These warnings dispel the notion that the government tricked Shuck into making false statements. See United States v. Williams, 874 F.2d 968, 972-76 (5th Cir. 1989); United States v. Vesich, 724 F.2d 451, 461 (5th Cir. 1984). Cases on which Shuck relies differ significantly from his situation. See, e.g., United States v. Doss, 563 F.2d 265 (6th Cir. 1977); Brown v. United States, 245 F.2d 549 (8th Cir. 1957).

Shuck had an attorney outside the room, whom he consulted four times during the proceeding. After Shuck asserted his Fifth Amendment privilege in response to a question about the employment of Steven Becker, the assistant United States attorney told Shuck that he had the right to protect himself but not Becker. At this point, Shuck left the grand jury room to confer with his attorney. When Shuck returned to the stand, he denied knowledge of Becker's involvement in the cultivation of marijuana.

In agreement with the district judge, we do not condone the assistant United States attorney's repeated questioning of Shuck about his involvement with drugs after Shuck had claimed his Fifth Amendment privilege. But Shuck was not unduly prejudiced by the repeated questions. He steadfastly maintained his right to be free from self-incrimination, and he was not tricked or coerced into incriminating himself by the assistant's tactics. We also observe that when Shuck invoked his privilege when questioned about other persons, it would have been preferable for the assistant United States attorney to have asked the court to decide whether the privilege was properly asserted. But again Shuck was not prejudiced. He did not rely on the assistant's gratuitous advice. Instead, he consulted his own attorney.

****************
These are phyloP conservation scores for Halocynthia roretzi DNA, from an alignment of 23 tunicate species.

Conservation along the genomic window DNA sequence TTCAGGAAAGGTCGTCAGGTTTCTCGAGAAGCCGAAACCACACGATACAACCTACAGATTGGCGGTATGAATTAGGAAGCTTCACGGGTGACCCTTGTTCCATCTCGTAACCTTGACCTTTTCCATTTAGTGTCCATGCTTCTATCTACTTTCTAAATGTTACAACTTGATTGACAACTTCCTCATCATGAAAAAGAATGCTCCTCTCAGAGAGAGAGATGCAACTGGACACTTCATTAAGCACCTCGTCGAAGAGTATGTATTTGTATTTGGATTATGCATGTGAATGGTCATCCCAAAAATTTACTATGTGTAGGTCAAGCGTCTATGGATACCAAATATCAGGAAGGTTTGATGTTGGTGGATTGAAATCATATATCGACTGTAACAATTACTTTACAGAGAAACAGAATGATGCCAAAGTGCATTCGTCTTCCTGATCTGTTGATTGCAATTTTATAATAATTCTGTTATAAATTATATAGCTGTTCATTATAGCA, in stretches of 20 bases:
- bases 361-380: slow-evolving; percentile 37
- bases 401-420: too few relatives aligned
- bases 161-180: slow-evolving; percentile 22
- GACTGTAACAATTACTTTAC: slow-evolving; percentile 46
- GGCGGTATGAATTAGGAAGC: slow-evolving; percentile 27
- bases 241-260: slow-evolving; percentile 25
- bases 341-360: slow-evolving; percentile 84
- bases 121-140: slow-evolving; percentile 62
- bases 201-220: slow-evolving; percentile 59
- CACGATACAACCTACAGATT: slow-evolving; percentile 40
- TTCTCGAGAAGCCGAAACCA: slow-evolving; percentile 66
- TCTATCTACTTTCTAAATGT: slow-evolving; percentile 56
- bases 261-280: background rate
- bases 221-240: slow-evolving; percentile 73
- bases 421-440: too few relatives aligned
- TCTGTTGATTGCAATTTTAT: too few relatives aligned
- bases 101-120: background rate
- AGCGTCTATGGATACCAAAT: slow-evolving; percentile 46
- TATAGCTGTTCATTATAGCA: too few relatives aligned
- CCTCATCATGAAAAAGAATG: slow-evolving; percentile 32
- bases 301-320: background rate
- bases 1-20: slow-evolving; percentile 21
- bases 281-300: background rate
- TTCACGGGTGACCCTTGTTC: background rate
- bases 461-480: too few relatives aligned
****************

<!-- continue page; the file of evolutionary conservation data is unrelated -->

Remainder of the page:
Shuck's perjury cannot be excused or justified by subsequent or unrelated conduct of the assistant United States attorney. Shuck was ignorant of this conduct when he lied to the grand jury. It could not have caused him to testify falsely. Dismissal of a prosecution is not an appropriate response to a charge of prosecutorial misconduct that has not deprived a defendant of his liberty without due process of law. See Bank of Nova Scotia v. United States, 487 U.S. 250, 108 S. Ct. 2369, 2378, 101 L. Ed. 2d 228 (1988).

The judgment of the district court is reversed, and the case is remanded with directions to deny Shuck's motion for relief under 28 U.S.C. § 2255.